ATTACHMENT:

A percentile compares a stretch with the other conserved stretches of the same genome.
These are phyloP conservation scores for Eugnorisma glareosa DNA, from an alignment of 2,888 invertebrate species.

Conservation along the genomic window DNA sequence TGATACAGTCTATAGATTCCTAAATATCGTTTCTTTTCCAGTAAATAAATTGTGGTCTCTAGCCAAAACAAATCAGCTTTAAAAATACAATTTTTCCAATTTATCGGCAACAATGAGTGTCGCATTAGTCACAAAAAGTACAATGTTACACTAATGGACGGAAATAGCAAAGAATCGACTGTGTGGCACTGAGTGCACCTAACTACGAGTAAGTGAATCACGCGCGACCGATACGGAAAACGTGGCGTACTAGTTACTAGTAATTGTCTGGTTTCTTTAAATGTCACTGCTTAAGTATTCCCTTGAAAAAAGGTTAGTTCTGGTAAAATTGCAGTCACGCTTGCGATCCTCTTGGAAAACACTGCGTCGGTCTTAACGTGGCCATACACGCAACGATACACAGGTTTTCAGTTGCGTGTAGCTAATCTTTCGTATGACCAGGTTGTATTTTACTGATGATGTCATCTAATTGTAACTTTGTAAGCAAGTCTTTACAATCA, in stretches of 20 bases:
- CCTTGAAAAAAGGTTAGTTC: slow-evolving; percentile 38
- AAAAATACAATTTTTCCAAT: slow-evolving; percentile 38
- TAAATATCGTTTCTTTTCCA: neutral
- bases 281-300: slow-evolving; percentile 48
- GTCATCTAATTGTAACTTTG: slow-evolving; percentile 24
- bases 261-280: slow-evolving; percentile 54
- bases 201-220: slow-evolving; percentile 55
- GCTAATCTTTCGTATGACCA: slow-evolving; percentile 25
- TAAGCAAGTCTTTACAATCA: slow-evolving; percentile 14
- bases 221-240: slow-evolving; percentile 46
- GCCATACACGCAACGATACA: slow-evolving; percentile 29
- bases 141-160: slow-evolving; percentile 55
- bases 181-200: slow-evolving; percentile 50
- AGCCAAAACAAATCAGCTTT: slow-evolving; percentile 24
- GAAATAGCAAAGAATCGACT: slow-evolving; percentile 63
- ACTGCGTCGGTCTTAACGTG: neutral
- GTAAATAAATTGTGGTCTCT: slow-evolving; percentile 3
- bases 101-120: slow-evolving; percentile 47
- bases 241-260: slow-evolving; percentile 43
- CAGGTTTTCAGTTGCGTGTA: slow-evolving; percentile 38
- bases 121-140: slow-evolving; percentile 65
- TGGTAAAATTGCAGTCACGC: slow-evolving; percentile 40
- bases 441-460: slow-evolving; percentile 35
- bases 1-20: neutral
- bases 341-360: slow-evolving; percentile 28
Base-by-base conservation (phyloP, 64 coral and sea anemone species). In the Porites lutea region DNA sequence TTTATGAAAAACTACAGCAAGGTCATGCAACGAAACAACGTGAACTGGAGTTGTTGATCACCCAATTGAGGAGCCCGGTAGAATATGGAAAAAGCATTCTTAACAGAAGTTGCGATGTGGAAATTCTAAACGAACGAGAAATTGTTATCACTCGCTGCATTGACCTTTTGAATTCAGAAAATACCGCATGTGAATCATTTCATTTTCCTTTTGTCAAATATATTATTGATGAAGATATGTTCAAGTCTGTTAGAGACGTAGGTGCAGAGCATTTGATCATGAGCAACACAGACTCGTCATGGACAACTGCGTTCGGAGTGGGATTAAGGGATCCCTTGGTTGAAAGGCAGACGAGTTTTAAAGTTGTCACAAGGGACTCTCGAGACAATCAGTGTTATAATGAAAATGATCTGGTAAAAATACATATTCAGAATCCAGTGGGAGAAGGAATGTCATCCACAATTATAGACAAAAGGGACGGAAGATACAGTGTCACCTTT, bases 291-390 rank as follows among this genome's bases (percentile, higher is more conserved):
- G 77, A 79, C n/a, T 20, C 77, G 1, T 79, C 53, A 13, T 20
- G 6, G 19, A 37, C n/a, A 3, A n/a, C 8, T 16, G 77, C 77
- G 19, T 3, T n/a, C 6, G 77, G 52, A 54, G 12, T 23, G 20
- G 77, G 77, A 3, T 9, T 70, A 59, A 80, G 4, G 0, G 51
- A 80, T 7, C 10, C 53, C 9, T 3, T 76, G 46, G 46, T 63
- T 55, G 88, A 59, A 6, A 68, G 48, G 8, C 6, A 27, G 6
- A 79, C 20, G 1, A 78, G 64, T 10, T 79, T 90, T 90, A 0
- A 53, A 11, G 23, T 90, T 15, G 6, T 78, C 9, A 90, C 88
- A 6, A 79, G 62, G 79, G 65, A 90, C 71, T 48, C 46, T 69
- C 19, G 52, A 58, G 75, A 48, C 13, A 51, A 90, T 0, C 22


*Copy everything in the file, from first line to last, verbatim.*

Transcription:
A percentile compares a stretch with the other conserved stretches of the same genome.
These are phyloP conservation scores for Eugnorisma glareosa DNA, from an alignment of 2,888 invertebrate species.

Conservation along the genomic window DNA sequence TGATACAGTCTATAGATTCCTAAATATCGTTTCTTTTCCAGTAAATAAATTGTGGTCTCTAGCCAAAACAAATCAGCTTTAAAAATACAATTTTTCCAATTTATCGGCAACAATGAGTGTCGCATTAGTCACAAAAAGTACAATGTTACACTAATGGACGGAAATAGCAAAGAATCGACTGTGTGGCACTGAGTGCACCTAACTACGAGTAAGTGAATCACGCGCGACCGATACGGAAAACGTGGCGTACTAGTTACTAGTAATTGTCTGGTTTCTTTAAATGTCACTGCTTAAGTATTCCCTTGAAAAAAGGTTAGTTCTGGTAAAATTGCAGTCACGCTTGCGATCCTCTTGGAAAACACTGCGTCGGTCTTAACGTGGCCATACACGCAACGATACACAGGTTTTCAGTTGCGTGTAGCTAATCTTTCGTATGACCAGGTTGTATTTTACTGATGATGTCATCTAATTGTAACTTTGTAAGCAAGTCTTTACAATCA, in stretches of 20 bases:
- CCTTGAAAAAAGGTTAGTTC: slow-evolving; percentile 38
- AAAAATACAATTTTTCCAAT: slow-evolving; percentile 38
- TAAATATCGTTTCTTTTCCA: neutral
- bases 281-300: slow-evolving; percentile 48
- GTCATCTAATTGTAACTTTG: slow-evolving; percentile 24
- bases 261-280: slow-evolving; percentile 54
- bases 201-220: slow-evolving; percentile 55
- GCTAATCTTTCGTATGACCA: slow-evolving; percentile 25
- TAAGCAAGTCTTTACAATCA: slow-evolving; percentile 14
- bases 221-240: slow-evolving; percentile 46
- GCCATACACGCAACGATACA: slow-evolving; percentile 29
- bases 141-160: slow-evolving; percentile 55
- bases 181-200: slow-evolving; percentile 50
- AGCCAAAACAAATCAGCTTT: slow-evolving; percentile 24
- GAAATAGCAAAGAATCGACT: slow-evolving; percentile 63
- ACTGCGTCGGTCTTAACGTG: neutral
- GTAAATAAATTGTGGTCTCT: slow-evolving; percentile 3
- bases 101-120: slow-evolving; percentile 47
- bases 241-260: slow-evolving; percentile 43
- CAGGTTTTCAGTTGCGTGTA: slow-evolving; percentile 38
- bases 121-140: slow-evolving; percentile 65
- TGGTAAAATTGCAGTCACGC: slow-evolving; percentile 40
- bases 441-460: slow-evolving; percentile 35
- bases 1-20: neutral
- bases 341-360: slow-evolving; percentile 28
Base-by-base conservation (phyloP, 64 coral and sea anemone species). In the Porites lutea region DNA sequence TTTATGAAAAACTACAGCAAGGTCATGCAACGAAACAACGTGAACTGGAGTTGTTGATCACCCAATTGAGGAGCCCGGTAGAATATGGAAAAAGCATTCTTAACAGAAGTTGCGATGTGGAAATTCTAAACGAACGAGAAATTGTTATCACTCGCTGCATTGACCTTTTGAATTCAGAAAATACCGCATGTGAATCATTTCATTTTCCTTTTGTCAAATATATTATTGATGAAGATATGTTCAAGTCTGTTAGAGACGTAGGTGCAGAGCATTTGATCATGAGCAACACAGACTCGTCATGGACAACTGCGTTCGGAGTGGGATTAAGGGATCCCTTGGTTGAAAGGCAGACGAGTTTTAAAGTTGTCACAAGGGACTCTCGAGACAATCAGTGTTATAATGAAAATGATCTGGTAAAAATACATATTCAGAATCCAGTGGGAGAAGGAATGTCATCCACAATTATAGACAAAAGGGACGGAAGATACAGTGTCACCTTT, bases 291-390 rank as follows among this genome's bases (percentile, higher is more conserved):
- G 77, A 79, C n/a, T 20, C 77, G 1, T 79, C 53, A 13, T 20
- G 6, G 19, A 37, C n/a, A 3, A n/a, C 8, T 16, G 77, C 77
- G 19, T 3, T n/a, C 6, G 77, G 52, A 54, G 12, T 23, G 20
- G 77, G 77, A 3, T 9, T 70, A 59, A 80, G 4, G 0, G 51
- A 80, T 7, C 10, C 53, C 9, T 3, T 76, G 46, G 46, T 63
- T 55, G 88, A 59, A 6, A 68, G 48, G 8, C 6, A 27, G 6
- A 79, C 20, G 1, A 78, G 64, T 10, T 79, T 90, T 90, A 0
- A 53, A 11, G 23, T 90, T 15, G 6, T 78, C 9, A 90, C 88
- A 6, A 79, G 62, G 79, G 65, A 90, C 71, T 48, C 46, T 69
- C 19, G 52, A 58, G 75, A 48, C 13, A 51, A 90, T 0, C 22